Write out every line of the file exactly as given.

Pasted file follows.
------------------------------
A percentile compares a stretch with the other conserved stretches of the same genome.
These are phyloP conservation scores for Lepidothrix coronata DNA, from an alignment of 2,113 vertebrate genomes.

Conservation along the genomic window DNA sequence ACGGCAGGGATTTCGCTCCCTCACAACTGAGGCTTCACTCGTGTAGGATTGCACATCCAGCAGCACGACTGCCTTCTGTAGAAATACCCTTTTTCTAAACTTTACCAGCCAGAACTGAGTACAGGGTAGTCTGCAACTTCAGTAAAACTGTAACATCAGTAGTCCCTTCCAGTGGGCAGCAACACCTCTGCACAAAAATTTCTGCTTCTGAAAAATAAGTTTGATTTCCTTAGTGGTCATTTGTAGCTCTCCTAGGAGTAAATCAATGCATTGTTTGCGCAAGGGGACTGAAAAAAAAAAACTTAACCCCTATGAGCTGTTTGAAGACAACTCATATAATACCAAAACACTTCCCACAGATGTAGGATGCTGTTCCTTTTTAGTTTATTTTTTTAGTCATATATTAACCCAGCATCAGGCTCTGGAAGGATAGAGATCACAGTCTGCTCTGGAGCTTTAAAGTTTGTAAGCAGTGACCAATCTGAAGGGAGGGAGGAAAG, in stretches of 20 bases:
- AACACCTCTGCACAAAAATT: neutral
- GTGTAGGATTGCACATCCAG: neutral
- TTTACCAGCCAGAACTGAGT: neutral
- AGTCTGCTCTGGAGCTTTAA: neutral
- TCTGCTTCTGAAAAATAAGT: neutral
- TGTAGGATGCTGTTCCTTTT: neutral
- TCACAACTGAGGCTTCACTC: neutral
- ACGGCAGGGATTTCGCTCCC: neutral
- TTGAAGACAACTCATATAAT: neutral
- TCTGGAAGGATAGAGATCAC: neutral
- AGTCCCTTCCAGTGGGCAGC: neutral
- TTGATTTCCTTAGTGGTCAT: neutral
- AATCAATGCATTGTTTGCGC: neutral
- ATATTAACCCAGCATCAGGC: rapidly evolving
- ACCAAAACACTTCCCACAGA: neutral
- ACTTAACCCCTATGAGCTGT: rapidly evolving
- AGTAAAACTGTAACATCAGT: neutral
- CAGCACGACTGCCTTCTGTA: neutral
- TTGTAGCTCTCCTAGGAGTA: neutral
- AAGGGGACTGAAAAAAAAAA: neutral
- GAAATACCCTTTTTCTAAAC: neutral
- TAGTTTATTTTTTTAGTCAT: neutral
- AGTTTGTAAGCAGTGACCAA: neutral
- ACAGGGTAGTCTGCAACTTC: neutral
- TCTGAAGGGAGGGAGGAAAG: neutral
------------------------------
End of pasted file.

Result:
A percentile compares a stretch with the other conserved stretches of the same genome.
These are phyloP conservation scores for Lepidothrix coronata DNA, from an alignment of 2,113 vertebrate genomes.

Conservation along the genomic window DNA sequence ACGGCAGGGATTTCGCTCCCTCACAACTGAGGCTTCACTCGTGTAGGATTGCACATCCAGCAGCACGACTGCCTTCTGTAGAAATACCCTTTTTCTAAACTTTACCAGCCAGAACTGAGTACAGGGTAGTCTGCAACTTCAGTAAAACTGTAACATCAGTAGTCCCTTCCAGTGGGCAGCAACACCTCTGCACAAAAATTTCTGCTTCTGAAAAATAAGTTTGATTTCCTTAGTGGTCATTTGTAGCTCTCCTAGGAGTAAATCAATGCATTGTTTGCGCAAGGGGACTGAAAAAAAAAAACTTAACCCCTATGAGCTGTTTGAAGACAACTCATATAATACCAAAACACTTCCCACAGATGTAGGATGCTGTTCCTTTTTAGTTTATTTTTTTAGTCATATATTAACCCAGCATCAGGCTCTGGAAGGATAGAGATCACAGTCTGCTCTGGAGCTTTAAAGTTTGTAAGCAGTGACCAATCTGAAGGGAGGGAGGAAAG, in stretches of 20 bases:
- AACACCTCTGCACAAAAATT: neutral
- GTGTAGGATTGCACATCCAG: neutral
- TTTACCAGCCAGAACTGAGT: neutral
- AGTCTGCTCTGGAGCTTTAA: neutral
- TCTGCTTCTGAAAAATAAGT: neutral
- TGTAGGATGCTGTTCCTTTT: neutral
- TCACAACTGAGGCTTCACTC: neutral
- ACGGCAGGGATTTCGCTCCC: neutral
- TTGAAGACAACTCATATAAT: neutral
- TCTGGAAGGATAGAGATCAC: neutral
- AGTCCCTTCCAGTGGGCAGC: neutral
- TTGATTTCCTTAGTGGTCAT: neutral
- AATCAATGCATTGTTTGCGC: neutral
- ATATTAACCCAGCATCAGGC: rapidly evolving
- ACCAAAACACTTCCCACAGA: neutral
- ACTTAACCCCTATGAGCTGT: rapidly evolving
- AGTAAAACTGTAACATCAGT: neutral
- CAGCACGACTGCCTTCTGTA: neutral
- TTGTAGCTCTCCTAGGAGTA: neutral
- AAGGGGACTGAAAAAAAAAA: neutral
- GAAATACCCTTTTTCTAAAC: neutral
- TAGTTTATTTTTTTAGTCAT: neutral
- AGTTTGTAAGCAGTGACCAA: neutral
- ACAGGGTAGTCTGCAACTTC: neutral
- TCTGAAGGGAGGGAGGAAAG: neutral